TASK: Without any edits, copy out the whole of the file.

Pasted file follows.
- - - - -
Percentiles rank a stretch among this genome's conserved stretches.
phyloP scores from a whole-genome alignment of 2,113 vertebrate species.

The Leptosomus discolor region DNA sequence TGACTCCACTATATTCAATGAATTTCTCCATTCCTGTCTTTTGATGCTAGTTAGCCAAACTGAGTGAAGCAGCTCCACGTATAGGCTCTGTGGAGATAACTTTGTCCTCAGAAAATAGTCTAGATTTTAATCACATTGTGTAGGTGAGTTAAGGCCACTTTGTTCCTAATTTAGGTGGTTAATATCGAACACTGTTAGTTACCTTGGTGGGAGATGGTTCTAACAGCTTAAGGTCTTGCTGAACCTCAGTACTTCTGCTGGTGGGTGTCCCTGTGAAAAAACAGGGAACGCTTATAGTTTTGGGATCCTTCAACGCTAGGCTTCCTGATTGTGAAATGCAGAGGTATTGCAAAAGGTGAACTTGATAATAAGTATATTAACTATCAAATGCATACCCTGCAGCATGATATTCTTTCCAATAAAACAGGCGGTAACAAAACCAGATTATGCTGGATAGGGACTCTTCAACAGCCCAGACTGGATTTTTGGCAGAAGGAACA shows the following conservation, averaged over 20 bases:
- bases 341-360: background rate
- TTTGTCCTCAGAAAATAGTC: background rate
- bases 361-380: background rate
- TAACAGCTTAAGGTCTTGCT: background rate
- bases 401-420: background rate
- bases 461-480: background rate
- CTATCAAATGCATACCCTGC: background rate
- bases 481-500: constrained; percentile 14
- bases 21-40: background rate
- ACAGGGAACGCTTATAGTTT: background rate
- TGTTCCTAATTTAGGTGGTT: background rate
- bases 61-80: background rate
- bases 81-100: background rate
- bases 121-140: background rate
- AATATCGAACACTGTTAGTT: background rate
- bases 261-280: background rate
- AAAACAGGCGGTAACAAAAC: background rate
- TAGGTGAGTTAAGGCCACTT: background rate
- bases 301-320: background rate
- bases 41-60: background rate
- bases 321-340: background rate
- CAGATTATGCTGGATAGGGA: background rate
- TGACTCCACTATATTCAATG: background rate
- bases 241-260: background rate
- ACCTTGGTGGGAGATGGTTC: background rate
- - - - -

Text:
Percentiles rank a stretch among this genome's conserved stretches.
phyloP scores from a whole-genome alignment of 2,113 vertebrate species.

The Leptosomus discolor region DNA sequence TGACTCCACTATATTCAATGAATTTCTCCATTCCTGTCTTTTGATGCTAGTTAGCCAAACTGAGTGAAGCAGCTCCACGTATAGGCTCTGTGGAGATAACTTTGTCCTCAGAAAATAGTCTAGATTTTAATCACATTGTGTAGGTGAGTTAAGGCCACTTTGTTCCTAATTTAGGTGGTTAATATCGAACACTGTTAGTTACCTTGGTGGGAGATGGTTCTAACAGCTTAAGGTCTTGCTGAACCTCAGTACTTCTGCTGGTGGGTGTCCCTGTGAAAAAACAGGGAACGCTTATAGTTTTGGGATCCTTCAACGCTAGGCTTCCTGATTGTGAAATGCAGAGGTATTGCAAAAGGTGAACTTGATAATAAGTATATTAACTATCAAATGCATACCCTGCAGCATGATATTCTTTCCAATAAAACAGGCGGTAACAAAACCAGATTATGCTGGATAGGGACTCTTCAACAGCCCAGACTGGATTTTTGGCAGAAGGAACA shows the following conservation, averaged over 20 bases:
- bases 341-360: background rate
- TTTGTCCTCAGAAAATAGTC: background rate
- bases 361-380: background rate
- TAACAGCTTAAGGTCTTGCT: background rate
- bases 401-420: background rate
- bases 461-480: background rate
- CTATCAAATGCATACCCTGC: background rate
- bases 481-500: constrained; percentile 14
- bases 21-40: background rate
- ACAGGGAACGCTTATAGTTT: background rate
- TGTTCCTAATTTAGGTGGTT: background rate
- bases 61-80: background rate
- bases 81-100: background rate
- bases 121-140: background rate
- AATATCGAACACTGTTAGTT: background rate
- bases 261-280: background rate
- AAAACAGGCGGTAACAAAAC: background rate
- TAGGTGAGTTAAGGCCACTT: background rate
- bases 301-320: background rate
- bases 41-60: background rate
- bases 321-340: background rate
- CAGATTATGCTGGATAGGGA: background rate
- TGACTCCACTATATTCAATG: background rate
- bases 241-260: background rate
- ACCTTGGTGGGAGATGGTTC: background rate